Discussion and questions related to the course EFI Tuning Fundamentals
How can we actually measure actual (real) engine air flow cfm On a dyno as the lesson states
For our purposes we generally wouldn't measure actual airflow. At a professional or OE level it's possible to equip an engine dyno with an airflow turbine to measure airflow in CFM but this isn't something most of us in the aftermarket industry will ever do. Of course if you have a MAF sensor on your engine this will measure airflow and you can log this in your ECU however it's important to also understand that the MAF sensor calibration relies on the entire intake track to be stock for the reading to be accurate.
I live in a rotary world a 13B in a FD has 40ci per rotor 2x = 80ci at 8500 RPM (there is one intake stroke per eshaft rotation) 3 face per rotor so if I got this right I have 6 face x40ci=240ci per engine period. 240ci x 8500rpm / 1728 = 1180.55 cfm theoretical CFM
So for VE effeciency I cannot calculate the effective % ? I can calculate the theoretical CFM but not my actual consumtion so this is a no go to find ou my actual % VE am I correct or is there a rule of thumb?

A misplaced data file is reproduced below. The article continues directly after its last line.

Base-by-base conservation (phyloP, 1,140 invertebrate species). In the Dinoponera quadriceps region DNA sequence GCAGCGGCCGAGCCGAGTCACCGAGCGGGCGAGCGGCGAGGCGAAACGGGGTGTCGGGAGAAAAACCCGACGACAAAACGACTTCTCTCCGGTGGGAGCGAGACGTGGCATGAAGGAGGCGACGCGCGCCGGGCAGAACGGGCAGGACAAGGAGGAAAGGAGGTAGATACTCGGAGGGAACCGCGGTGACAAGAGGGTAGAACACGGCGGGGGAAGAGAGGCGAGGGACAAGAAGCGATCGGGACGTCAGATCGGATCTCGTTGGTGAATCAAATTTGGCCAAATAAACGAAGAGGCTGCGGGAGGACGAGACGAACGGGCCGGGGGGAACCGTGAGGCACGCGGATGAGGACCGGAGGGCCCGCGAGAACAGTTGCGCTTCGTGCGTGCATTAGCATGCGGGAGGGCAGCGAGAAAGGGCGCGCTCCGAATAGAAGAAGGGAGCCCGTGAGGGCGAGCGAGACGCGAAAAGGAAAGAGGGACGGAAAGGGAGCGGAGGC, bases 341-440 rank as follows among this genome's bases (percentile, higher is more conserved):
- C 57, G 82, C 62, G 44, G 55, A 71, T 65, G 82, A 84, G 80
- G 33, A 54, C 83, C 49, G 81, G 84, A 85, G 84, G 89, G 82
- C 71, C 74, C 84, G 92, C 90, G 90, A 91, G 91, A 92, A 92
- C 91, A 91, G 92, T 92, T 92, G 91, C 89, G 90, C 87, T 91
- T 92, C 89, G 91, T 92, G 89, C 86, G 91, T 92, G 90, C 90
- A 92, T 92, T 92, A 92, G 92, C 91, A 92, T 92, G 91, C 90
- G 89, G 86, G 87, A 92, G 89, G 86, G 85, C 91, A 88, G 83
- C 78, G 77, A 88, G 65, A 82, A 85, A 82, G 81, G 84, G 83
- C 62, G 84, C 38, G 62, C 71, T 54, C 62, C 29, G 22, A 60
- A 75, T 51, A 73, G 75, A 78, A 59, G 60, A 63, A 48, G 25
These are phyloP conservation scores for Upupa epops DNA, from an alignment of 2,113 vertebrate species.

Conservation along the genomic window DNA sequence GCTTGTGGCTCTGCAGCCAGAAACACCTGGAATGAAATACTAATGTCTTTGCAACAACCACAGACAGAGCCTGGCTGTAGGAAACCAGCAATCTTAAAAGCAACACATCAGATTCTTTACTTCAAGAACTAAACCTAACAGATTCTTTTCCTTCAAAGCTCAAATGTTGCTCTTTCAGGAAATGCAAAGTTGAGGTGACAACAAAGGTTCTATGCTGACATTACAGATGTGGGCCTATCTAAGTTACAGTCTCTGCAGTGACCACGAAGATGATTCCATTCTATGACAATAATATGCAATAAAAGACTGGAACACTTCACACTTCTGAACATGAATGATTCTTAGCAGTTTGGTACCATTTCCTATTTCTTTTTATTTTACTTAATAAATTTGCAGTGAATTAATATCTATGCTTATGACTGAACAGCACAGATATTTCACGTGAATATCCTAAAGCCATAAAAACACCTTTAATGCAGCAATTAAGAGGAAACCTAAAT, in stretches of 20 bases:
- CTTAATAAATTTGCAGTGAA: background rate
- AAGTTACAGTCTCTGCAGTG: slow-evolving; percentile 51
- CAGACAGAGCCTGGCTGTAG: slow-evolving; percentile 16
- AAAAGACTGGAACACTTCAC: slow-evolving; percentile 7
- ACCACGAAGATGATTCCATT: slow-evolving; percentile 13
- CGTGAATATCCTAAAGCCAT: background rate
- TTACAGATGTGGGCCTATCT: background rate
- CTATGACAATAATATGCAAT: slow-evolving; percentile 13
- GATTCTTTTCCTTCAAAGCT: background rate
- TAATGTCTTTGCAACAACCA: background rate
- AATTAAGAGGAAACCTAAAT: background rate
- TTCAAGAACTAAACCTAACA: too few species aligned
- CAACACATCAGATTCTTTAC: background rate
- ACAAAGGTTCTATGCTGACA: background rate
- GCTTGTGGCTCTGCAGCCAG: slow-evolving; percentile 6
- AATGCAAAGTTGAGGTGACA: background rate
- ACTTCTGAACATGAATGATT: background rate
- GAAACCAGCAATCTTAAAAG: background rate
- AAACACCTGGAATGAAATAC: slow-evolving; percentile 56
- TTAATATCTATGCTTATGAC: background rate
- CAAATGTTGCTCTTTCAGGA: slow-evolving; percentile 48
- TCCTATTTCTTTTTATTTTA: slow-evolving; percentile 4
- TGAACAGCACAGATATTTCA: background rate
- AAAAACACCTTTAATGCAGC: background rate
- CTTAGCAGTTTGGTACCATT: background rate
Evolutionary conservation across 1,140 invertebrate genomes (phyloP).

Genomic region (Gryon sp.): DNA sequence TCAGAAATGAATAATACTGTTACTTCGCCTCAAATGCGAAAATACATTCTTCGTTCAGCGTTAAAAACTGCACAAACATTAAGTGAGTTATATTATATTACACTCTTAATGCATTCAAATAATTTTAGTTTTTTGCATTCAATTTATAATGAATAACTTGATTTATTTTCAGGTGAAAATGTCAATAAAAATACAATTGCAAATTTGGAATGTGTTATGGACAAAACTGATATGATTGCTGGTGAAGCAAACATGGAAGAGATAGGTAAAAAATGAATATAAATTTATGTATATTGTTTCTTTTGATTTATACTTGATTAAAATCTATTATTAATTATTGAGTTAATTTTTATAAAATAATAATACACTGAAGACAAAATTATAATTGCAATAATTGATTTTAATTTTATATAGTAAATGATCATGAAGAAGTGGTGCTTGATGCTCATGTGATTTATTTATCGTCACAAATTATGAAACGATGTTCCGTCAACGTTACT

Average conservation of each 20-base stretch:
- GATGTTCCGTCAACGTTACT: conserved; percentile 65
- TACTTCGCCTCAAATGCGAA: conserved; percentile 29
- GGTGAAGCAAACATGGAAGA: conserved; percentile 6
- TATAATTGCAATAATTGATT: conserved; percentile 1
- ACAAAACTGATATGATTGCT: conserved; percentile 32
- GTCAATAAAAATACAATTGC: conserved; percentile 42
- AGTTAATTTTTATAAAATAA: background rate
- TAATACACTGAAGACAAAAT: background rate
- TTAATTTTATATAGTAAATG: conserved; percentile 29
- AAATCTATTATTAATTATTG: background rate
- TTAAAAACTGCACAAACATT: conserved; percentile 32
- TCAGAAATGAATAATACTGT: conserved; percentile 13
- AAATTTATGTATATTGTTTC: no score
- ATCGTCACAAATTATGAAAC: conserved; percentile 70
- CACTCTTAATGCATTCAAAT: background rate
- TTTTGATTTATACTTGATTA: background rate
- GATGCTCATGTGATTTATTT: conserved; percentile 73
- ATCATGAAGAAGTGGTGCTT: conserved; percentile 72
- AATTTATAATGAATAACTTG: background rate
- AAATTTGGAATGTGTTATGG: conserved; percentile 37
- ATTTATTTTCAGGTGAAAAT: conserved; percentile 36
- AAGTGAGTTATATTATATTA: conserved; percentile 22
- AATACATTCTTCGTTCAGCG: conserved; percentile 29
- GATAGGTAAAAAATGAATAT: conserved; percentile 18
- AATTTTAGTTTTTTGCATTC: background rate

Maybe that can help you:
As for how to measure real air flow (actually it's mass flow), that's how it's done:
The rotary engine is a little unique but the same techniques are still applicable. I think the thing you have perhaps missed is that the rotors turn at 1/3 of the eccentric shaft speed so you aren't actually seeing 6 combustion events occur during 360 degrees of engine rotation - This actually takes 1080 degrees or 3 full rotations. If we compare a rotary engine's displacement to a piston engine then it's easiest to compare the two over 720 degrees of crank rotation as this is what a piston engine needs to complete a full engine cycle. The piston engine will displace its engine capacity over this time however in the rotary we would have 4 combustion events occur in 720 degrees of rotation and hence the engine would displace 160 ci or twice it's nominal capacity.
Rotary engines are often discussed as 2 stroke engines as each rotor will have one combustion event per 360 degrees where as each cylinder in a piston engine has a combustion event per 720 degrees rotation.
Does that help clear things up for you?